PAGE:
Businesses need a building survey, too

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The Royal Institution of Chartered Surveyors is urging firms throughout the North-West not to buy or lease a commercial property without commissioning a building survey from a chartered surveyor first and checking their insurance covers all the potential risks to which they might be exposed to the full extent of any potential claims.

Mr Dominic Thompson, chairman of the North-West board of RICS, said: “With the recent extremes in the weather and bank balances generally depleted it is essential businesses make sure they are adequately protected.

“Before signing for commercial property a building survey will provide a report on the condition of a building, both internally and externally, identifying any urgent repair requirements or future concerns.”

With business in the region starting to pick up, firms are looking to grow again and new businesses are looking to start up. RICS is highlighting the importance of both a building survey and the correct insurance when taking up new commercial premises to manage budgets efficiently and keep future costs down.

Leases usually require tenants to keep premises in good order. By law this means that if the premises are in disrepair, substantially or hardly at all, the tenant must put them into repair which can impose a large liability and burden on a new tenant.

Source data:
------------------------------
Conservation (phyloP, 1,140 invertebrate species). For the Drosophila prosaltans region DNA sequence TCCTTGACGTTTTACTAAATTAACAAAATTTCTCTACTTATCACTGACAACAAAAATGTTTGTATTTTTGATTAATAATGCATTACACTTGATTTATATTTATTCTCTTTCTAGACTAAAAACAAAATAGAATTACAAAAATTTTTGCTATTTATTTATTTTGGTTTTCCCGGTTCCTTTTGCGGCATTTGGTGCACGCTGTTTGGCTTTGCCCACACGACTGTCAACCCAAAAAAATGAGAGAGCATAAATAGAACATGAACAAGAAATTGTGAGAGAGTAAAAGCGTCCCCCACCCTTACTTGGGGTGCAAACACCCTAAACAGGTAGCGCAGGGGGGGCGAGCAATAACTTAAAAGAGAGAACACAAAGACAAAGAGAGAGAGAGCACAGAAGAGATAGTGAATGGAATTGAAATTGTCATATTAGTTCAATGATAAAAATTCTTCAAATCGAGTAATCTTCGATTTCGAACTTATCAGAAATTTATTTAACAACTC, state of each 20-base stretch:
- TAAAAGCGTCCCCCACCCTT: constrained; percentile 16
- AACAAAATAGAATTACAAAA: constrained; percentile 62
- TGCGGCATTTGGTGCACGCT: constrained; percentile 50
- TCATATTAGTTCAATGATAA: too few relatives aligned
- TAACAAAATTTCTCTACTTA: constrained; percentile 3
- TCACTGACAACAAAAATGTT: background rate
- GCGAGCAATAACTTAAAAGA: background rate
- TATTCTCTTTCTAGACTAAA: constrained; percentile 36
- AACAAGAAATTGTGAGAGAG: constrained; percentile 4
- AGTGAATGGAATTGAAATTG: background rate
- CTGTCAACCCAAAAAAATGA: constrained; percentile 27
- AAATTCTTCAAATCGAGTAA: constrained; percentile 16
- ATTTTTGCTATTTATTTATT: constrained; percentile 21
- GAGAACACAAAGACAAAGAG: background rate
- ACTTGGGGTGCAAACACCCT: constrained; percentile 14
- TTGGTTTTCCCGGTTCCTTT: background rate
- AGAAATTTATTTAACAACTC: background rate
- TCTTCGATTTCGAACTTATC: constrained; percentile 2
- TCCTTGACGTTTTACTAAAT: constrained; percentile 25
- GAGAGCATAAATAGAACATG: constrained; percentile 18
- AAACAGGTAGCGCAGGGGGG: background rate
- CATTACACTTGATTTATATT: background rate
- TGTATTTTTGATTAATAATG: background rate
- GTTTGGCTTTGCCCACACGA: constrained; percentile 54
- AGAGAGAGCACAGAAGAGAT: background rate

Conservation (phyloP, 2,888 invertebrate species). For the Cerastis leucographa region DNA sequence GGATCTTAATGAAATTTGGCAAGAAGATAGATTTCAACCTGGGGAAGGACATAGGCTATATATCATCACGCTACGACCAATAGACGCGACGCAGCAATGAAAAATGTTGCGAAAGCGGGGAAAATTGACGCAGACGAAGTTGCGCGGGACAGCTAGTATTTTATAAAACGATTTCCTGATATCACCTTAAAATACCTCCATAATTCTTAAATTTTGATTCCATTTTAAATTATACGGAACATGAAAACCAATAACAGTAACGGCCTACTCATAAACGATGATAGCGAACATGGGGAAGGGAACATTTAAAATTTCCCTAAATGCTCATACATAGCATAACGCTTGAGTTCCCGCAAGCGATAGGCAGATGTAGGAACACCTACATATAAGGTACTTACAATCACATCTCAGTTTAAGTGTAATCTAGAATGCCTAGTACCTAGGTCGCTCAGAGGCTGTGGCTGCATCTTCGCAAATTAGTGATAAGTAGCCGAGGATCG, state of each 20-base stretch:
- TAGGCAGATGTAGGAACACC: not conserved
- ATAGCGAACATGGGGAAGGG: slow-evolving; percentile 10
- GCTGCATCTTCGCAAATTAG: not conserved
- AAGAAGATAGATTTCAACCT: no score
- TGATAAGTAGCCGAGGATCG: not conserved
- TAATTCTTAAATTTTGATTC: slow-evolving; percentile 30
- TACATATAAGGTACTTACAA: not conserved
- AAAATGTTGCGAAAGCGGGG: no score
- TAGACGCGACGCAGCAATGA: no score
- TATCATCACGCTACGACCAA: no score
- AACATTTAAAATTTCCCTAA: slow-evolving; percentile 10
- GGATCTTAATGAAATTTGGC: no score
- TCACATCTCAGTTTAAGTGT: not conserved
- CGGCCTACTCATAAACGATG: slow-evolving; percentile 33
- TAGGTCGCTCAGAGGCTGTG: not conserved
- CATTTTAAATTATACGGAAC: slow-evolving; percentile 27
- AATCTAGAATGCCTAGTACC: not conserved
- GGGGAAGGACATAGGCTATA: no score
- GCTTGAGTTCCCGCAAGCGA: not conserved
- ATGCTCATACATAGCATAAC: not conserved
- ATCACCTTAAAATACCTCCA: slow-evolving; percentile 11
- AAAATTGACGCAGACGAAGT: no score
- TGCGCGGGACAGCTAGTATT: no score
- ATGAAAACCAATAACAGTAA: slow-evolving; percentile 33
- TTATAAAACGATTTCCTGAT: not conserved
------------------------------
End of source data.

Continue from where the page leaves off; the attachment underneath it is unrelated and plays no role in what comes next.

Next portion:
Mr Thompson added: “In my opinion it is very important anyone taking on a building to expand their business consults a surveyor to advise on the condition, the likely cost of any repairs and the repairing clauses in the proposed lease, if necessary drawing up a Schedule of Condition.

“While a survey might act as evidence further down the line should a landlord try to make a firm pay for work they don’t think is justified, a chartered surveyor will assist in preparing a formal record or schedule of the building’s condition to protect the tenant.

“When commissioning a building survey, RICS says North-West businesses are well advised to use an RICS member well experienced in such matters and must tell their surveyor the purposes of the survey and its scope. He or she will not report in detail on the likes of the premises’ heating and electrical equipment or the underground drains unless asked to do so. Therefore, if these items need to be covered, the surveyor must be clearly instructed and will arrange to bring in the appropriate experts.”

Mr Thompson said businessmen should review thoroughly their insurance when taking on new premises. This should include the building replacement value, taking care to ensure the sum insured suffices to avoid under-insurance and the application of the average clause. It should also include business loses since buildings insurance does not usually cover disruption to a company’s contents or stock, so this often needs to be insured separately. If firms occupy only part of a building, it is normal practice for the landlord to arrange insurance for the building as a whole and then charge tenants a proportion of the cost.